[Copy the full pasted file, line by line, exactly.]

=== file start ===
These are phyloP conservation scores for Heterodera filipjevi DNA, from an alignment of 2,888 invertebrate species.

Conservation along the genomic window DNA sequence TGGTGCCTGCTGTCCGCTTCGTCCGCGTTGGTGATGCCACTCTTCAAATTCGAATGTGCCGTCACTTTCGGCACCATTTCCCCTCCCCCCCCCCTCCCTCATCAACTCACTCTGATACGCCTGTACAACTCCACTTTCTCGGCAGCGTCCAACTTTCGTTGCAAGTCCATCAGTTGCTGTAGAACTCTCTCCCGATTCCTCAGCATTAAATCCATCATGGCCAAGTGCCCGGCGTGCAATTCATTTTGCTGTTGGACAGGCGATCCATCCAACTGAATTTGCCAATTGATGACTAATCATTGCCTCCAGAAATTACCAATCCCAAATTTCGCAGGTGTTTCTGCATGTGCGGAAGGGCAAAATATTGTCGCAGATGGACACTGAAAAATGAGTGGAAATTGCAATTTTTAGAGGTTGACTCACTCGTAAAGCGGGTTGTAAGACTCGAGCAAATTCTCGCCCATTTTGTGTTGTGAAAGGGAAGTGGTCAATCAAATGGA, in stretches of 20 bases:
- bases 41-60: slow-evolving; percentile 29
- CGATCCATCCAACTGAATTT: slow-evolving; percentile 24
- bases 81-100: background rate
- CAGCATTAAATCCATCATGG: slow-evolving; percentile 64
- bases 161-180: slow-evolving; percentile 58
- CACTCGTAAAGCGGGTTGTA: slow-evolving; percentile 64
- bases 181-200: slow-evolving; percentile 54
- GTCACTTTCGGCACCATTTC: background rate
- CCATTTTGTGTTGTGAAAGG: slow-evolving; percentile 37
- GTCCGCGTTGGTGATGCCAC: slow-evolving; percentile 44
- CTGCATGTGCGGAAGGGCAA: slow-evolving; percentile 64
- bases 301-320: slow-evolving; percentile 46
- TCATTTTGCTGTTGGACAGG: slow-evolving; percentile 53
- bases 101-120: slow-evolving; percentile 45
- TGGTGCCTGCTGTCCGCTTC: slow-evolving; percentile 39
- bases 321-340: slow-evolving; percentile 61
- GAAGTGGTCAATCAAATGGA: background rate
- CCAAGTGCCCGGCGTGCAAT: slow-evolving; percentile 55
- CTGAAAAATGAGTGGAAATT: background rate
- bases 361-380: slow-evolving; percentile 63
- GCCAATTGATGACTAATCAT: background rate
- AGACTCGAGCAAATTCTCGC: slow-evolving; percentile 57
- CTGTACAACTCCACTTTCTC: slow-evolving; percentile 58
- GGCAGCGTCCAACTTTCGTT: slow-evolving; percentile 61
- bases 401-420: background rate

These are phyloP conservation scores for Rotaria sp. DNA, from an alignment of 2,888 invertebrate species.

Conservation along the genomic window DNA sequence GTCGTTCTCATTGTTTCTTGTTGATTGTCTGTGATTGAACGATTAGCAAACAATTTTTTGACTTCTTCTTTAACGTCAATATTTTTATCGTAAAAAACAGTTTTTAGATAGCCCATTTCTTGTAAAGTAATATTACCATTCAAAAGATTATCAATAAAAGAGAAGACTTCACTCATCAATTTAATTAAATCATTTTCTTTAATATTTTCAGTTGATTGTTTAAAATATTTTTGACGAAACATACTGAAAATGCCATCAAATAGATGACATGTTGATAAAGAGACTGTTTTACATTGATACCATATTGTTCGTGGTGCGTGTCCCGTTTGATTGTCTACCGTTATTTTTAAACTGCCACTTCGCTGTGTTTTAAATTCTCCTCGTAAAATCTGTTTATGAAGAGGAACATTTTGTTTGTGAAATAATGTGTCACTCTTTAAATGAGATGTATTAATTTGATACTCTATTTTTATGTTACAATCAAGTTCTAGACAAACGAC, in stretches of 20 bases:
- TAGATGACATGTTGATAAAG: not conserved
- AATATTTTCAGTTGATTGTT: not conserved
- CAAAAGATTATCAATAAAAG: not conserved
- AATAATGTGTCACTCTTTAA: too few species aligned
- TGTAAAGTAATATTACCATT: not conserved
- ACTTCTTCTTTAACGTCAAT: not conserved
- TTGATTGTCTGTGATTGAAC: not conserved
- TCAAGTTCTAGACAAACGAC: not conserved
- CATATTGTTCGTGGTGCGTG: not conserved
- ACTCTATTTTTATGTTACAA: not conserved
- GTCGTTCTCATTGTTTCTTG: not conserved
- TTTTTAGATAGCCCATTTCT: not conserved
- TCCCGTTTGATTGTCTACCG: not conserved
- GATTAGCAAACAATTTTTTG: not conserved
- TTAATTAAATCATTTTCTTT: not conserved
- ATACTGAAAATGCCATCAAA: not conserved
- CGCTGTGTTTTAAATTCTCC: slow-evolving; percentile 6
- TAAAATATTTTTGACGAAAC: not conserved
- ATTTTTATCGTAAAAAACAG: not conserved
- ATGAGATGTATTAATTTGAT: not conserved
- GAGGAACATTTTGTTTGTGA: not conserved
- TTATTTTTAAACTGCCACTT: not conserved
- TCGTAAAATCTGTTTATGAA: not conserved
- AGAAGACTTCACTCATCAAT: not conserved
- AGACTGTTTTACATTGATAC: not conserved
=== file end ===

These are phyloP conservation scores for Heterodera filipjevi DNA, from an alignment of 2,888 invertebrate species.

Conservation along the genomic window DNA sequence TGGTGCCTGCTGTCCGCTTCGTCCGCGTTGGTGATGCCACTCTTCAAATTCGAATGTGCCGTCACTTTCGGCACCATTTCCCCTCCCCCCCCCCTCCCTCATCAACTCACTCTGATACGCCTGTACAACTCCACTTTCTCGGCAGCGTCCAACTTTCGTTGCAAGTCCATCAGTTGCTGTAGAACTCTCTCCCGATTCCTCAGCATTAAATCCATCATGGCCAAGTGCCCGGCGTGCAATTCATTTTGCTGTTGGACAGGCGATCCATCCAACTGAATTTGCCAATTGATGACTAATCATTGCCTCCAGAAATTACCAATCCCAAATTTCGCAGGTGTTTCTGCATGTGCGGAAGGGCAAAATATTGTCGCAGATGGACACTGAAAAATGAGTGGAAATTGCAATTTTTAGAGGTTGACTCACTCGTAAAGCGGGTTGTAAGACTCGAGCAAATTCTCGCCCATTTTGTGTTGTGAAAGGGAAGTGGTCAATCAAATGGA, in stretches of 20 bases:
- bases 41-60: slow-evolving; percentile 29
- CGATCCATCCAACTGAATTT: slow-evolving; percentile 24
- bases 81-100: background rate
- CAGCATTAAATCCATCATGG: slow-evolving; percentile 64
- bases 161-180: slow-evolving; percentile 58
- CACTCGTAAAGCGGGTTGTA: slow-evolving; percentile 64
- bases 181-200: slow-evolving; percentile 54
- GTCACTTTCGGCACCATTTC: background rate
- CCATTTTGTGTTGTGAAAGG: slow-evolving; percentile 37
- GTCCGCGTTGGTGATGCCAC: slow-evolving; percentile 44
- CTGCATGTGCGGAAGGGCAA: slow-evolving; percentile 64
- bases 301-320: slow-evolving; percentile 46
- TCATTTTGCTGTTGGACAGG: slow-evolving; percentile 53
- bases 101-120: slow-evolving; percentile 45
- TGGTGCCTGCTGTCCGCTTC: slow-evolving; percentile 39
- bases 321-340: slow-evolving; percentile 61
- GAAGTGGTCAATCAAATGGA: background rate
- CCAAGTGCCCGGCGTGCAAT: slow-evolving; percentile 55
- CTGAAAAATGAGTGGAAATT: background rate
- bases 361-380: slow-evolving; percentile 63
- GCCAATTGATGACTAATCAT: background rate
- AGACTCGAGCAAATTCTCGC: slow-evolving; percentile 57
- CTGTACAACTCCACTTTCTC: slow-evolving; percentile 58
- GGCAGCGTCCAACTTTCGTT: slow-evolving; percentile 61
- bases 401-420: background rate

These are phyloP conservation scores for Rotaria sp. DNA, from an alignment of 2,888 invertebrate species.

Conservation along the genomic window DNA sequence GTCGTTCTCATTGTTTCTTGTTGATTGTCTGTGATTGAACGATTAGCAAACAATTTTTTGACTTCTTCTTTAACGTCAATATTTTTATCGTAAAAAACAGTTTTTAGATAGCCCATTTCTTGTAAAGTAATATTACCATTCAAAAGATTATCAATAAAAGAGAAGACTTCACTCATCAATTTAATTAAATCATTTTCTTTAATATTTTCAGTTGATTGTTTAAAATATTTTTGACGAAACATACTGAAAATGCCATCAAATAGATGACATGTTGATAAAGAGACTGTTTTACATTGATACCATATTGTTCGTGGTGCGTGTCCCGTTTGATTGTCTACCGTTATTTTTAAACTGCCACTTCGCTGTGTTTTAAATTCTCCTCGTAAAATCTGTTTATGAAGAGGAACATTTTGTTTGTGAAATAATGTGTCACTCTTTAAATGAGATGTATTAATTTGATACTCTATTTTTATGTTACAATCAAGTTCTAGACAAACGAC, in stretches of 20 bases:
- TAGATGACATGTTGATAAAG: not conserved
- AATATTTTCAGTTGATTGTT: not conserved
- CAAAAGATTATCAATAAAAG: not conserved
- AATAATGTGTCACTCTTTAA: too few species aligned
- TGTAAAGTAATATTACCATT: not conserved
- ACTTCTTCTTTAACGTCAAT: not conserved
- TTGATTGTCTGTGATTGAAC: not conserved
- TCAAGTTCTAGACAAACGAC: not conserved
- CATATTGTTCGTGGTGCGTG: not conserved
- ACTCTATTTTTATGTTACAA: not conserved
- GTCGTTCTCATTGTTTCTTG: not conserved
- TTTTTAGATAGCCCATTTCT: not conserved
- TCCCGTTTGATTGTCTACCG: not conserved
- GATTAGCAAACAATTTTTTG: not conserved
- TTAATTAAATCATTTTCTTT: not conserved
- ATACTGAAAATGCCATCAAA: not conserved
- CGCTGTGTTTTAAATTCTCC: slow-evolving; percentile 6
- TAAAATATTTTTGACGAAAC: not conserved
- ATTTTTATCGTAAAAAACAG: not conserved
- ATGAGATGTATTAATTTGAT: not conserved
- GAGGAACATTTTGTTTGTGA: not conserved
- TTATTTTTAAACTGCCACTT: not conserved
- TCGTAAAATCTGTTTATGAA: not conserved
- AGAAGACTTCACTCATCAAT: not conserved
- AGACTGTTTTACATTGATAC: not conserved